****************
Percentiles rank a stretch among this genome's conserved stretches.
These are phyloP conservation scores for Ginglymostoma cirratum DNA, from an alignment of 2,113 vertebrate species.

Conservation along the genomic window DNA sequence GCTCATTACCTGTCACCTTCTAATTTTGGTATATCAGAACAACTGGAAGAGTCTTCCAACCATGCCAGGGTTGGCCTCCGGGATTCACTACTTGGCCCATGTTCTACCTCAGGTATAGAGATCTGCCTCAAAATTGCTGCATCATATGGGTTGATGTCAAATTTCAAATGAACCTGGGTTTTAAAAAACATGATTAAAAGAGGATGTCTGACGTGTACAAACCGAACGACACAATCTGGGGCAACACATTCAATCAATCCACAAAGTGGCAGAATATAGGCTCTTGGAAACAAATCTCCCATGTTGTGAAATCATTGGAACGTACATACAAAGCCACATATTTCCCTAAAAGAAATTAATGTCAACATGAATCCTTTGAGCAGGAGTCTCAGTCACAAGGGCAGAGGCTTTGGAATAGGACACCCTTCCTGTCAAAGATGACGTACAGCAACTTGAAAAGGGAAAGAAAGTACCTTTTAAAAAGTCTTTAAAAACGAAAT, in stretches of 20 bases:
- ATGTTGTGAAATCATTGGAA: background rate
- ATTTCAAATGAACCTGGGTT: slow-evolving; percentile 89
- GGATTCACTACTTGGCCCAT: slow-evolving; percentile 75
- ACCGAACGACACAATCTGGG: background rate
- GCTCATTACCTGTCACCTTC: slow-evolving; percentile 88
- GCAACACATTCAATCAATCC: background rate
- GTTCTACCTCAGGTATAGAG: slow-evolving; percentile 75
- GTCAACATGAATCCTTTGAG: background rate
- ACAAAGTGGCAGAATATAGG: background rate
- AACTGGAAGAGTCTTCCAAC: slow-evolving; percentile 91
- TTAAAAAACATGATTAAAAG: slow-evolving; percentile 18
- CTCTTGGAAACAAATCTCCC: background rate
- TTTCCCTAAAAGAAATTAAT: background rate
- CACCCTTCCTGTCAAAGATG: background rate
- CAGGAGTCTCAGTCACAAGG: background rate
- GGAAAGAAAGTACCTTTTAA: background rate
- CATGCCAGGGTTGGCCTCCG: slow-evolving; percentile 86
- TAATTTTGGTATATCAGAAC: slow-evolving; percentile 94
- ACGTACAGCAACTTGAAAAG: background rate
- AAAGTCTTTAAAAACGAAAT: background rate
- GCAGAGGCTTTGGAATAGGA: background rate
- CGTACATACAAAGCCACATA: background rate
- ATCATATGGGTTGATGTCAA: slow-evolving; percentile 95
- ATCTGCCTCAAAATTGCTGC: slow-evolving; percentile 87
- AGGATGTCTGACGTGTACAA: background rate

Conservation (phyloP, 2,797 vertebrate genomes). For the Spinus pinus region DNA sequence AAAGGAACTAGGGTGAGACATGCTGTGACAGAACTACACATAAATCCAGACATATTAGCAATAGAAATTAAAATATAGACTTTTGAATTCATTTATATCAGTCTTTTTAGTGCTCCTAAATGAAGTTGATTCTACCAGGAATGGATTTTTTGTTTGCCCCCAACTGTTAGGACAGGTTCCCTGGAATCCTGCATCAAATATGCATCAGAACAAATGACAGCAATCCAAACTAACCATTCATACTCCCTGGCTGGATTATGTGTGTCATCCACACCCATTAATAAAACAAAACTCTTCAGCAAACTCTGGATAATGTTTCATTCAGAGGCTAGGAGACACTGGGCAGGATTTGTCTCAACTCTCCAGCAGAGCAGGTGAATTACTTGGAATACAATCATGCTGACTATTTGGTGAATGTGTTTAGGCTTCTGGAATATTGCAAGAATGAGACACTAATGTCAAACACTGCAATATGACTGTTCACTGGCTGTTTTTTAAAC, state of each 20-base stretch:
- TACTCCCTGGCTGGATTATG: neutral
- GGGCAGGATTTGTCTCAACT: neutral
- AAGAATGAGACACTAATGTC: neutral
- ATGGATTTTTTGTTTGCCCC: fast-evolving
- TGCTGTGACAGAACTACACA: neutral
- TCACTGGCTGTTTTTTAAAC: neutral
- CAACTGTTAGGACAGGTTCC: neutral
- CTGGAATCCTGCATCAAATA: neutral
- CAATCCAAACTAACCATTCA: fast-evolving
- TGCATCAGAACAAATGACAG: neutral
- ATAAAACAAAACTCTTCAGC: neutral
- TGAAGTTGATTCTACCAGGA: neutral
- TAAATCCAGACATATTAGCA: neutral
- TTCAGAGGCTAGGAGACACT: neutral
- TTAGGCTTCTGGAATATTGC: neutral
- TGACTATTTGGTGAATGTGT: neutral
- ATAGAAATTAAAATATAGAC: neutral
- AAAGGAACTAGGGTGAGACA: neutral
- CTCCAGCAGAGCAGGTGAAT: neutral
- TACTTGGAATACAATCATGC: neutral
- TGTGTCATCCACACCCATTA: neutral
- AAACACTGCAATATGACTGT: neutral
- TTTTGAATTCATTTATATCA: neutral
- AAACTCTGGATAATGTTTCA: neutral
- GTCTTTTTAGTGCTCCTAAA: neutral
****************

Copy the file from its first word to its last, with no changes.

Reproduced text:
Percentiles rank a stretch among this genome's conserved stretches.
These are phyloP conservation scores for Ginglymostoma cirratum DNA, from an alignment of 2,113 vertebrate species.

Conservation along the genomic window DNA sequence GCTCATTACCTGTCACCTTCTAATTTTGGTATATCAGAACAACTGGAAGAGTCTTCCAACCATGCCAGGGTTGGCCTCCGGGATTCACTACTTGGCCCATGTTCTACCTCAGGTATAGAGATCTGCCTCAAAATTGCTGCATCATATGGGTTGATGTCAAATTTCAAATGAACCTGGGTTTTAAAAAACATGATTAAAAGAGGATGTCTGACGTGTACAAACCGAACGACACAATCTGGGGCAACACATTCAATCAATCCACAAAGTGGCAGAATATAGGCTCTTGGAAACAAATCTCCCATGTTGTGAAATCATTGGAACGTACATACAAAGCCACATATTTCCCTAAAAGAAATTAATGTCAACATGAATCCTTTGAGCAGGAGTCTCAGTCACAAGGGCAGAGGCTTTGGAATAGGACACCCTTCCTGTCAAAGATGACGTACAGCAACTTGAAAAGGGAAAGAAAGTACCTTTTAAAAAGTCTTTAAAAACGAAAT, in stretches of 20 bases:
- ATGTTGTGAAATCATTGGAA: background rate
- ATTTCAAATGAACCTGGGTT: slow-evolving; percentile 89
- GGATTCACTACTTGGCCCAT: slow-evolving; percentile 75
- ACCGAACGACACAATCTGGG: background rate
- GCTCATTACCTGTCACCTTC: slow-evolving; percentile 88
- GCAACACATTCAATCAATCC: background rate
- GTTCTACCTCAGGTATAGAG: slow-evolving; percentile 75
- GTCAACATGAATCCTTTGAG: background rate
- ACAAAGTGGCAGAATATAGG: background rate
- AACTGGAAGAGTCTTCCAAC: slow-evolving; percentile 91
- TTAAAAAACATGATTAAAAG: slow-evolving; percentile 18
- CTCTTGGAAACAAATCTCCC: background rate
- TTTCCCTAAAAGAAATTAAT: background rate
- CACCCTTCCTGTCAAAGATG: background rate
- CAGGAGTCTCAGTCACAAGG: background rate
- GGAAAGAAAGTACCTTTTAA: background rate
- CATGCCAGGGTTGGCCTCCG: slow-evolving; percentile 86
- TAATTTTGGTATATCAGAAC: slow-evolving; percentile 94
- ACGTACAGCAACTTGAAAAG: background rate
- AAAGTCTTTAAAAACGAAAT: background rate
- GCAGAGGCTTTGGAATAGGA: background rate
- CGTACATACAAAGCCACATA: background rate
- ATCATATGGGTTGATGTCAA: slow-evolving; percentile 95
- ATCTGCCTCAAAATTGCTGC: slow-evolving; percentile 87
- AGGATGTCTGACGTGTACAA: background rate

Conservation (phyloP, 2,797 vertebrate genomes). For the Spinus pinus region DNA sequence AAAGGAACTAGGGTGAGACATGCTGTGACAGAACTACACATAAATCCAGACATATTAGCAATAGAAATTAAAATATAGACTTTTGAATTCATTTATATCAGTCTTTTTAGTGCTCCTAAATGAAGTTGATTCTACCAGGAATGGATTTTTTGTTTGCCCCCAACTGTTAGGACAGGTTCCCTGGAATCCTGCATCAAATATGCATCAGAACAAATGACAGCAATCCAAACTAACCATTCATACTCCCTGGCTGGATTATGTGTGTCATCCACACCCATTAATAAAACAAAACTCTTCAGCAAACTCTGGATAATGTTTCATTCAGAGGCTAGGAGACACTGGGCAGGATTTGTCTCAACTCTCCAGCAGAGCAGGTGAATTACTTGGAATACAATCATGCTGACTATTTGGTGAATGTGTTTAGGCTTCTGGAATATTGCAAGAATGAGACACTAATGTCAAACACTGCAATATGACTGTTCACTGGCTGTTTTTTAAAC, state of each 20-base stretch:
- TACTCCCTGGCTGGATTATG: neutral
- GGGCAGGATTTGTCTCAACT: neutral
- AAGAATGAGACACTAATGTC: neutral
- ATGGATTTTTTGTTTGCCCC: fast-evolving
- TGCTGTGACAGAACTACACA: neutral
- TCACTGGCTGTTTTTTAAAC: neutral
- CAACTGTTAGGACAGGTTCC: neutral
- CTGGAATCCTGCATCAAATA: neutral
- CAATCCAAACTAACCATTCA: fast-evolving
- TGCATCAGAACAAATGACAG: neutral
- ATAAAACAAAACTCTTCAGC: neutral
- TGAAGTTGATTCTACCAGGA: neutral
- TAAATCCAGACATATTAGCA: neutral
- TTCAGAGGCTAGGAGACACT: neutral
- TTAGGCTTCTGGAATATTGC: neutral
- TGACTATTTGGTGAATGTGT: neutral
- ATAGAAATTAAAATATAGAC: neutral
- AAAGGAACTAGGGTGAGACA: neutral
- CTCCAGCAGAGCAGGTGAAT: neutral
- TACTTGGAATACAATCATGC: neutral
- TGTGTCATCCACACCCATTA: neutral
- AAACACTGCAATATGACTGT: neutral
- TTTTGAATTCATTTATATCA: neutral
- AAACTCTGGATAATGTTTCA: neutral
- GTCTTTTTAGTGCTCCTAAA: neutral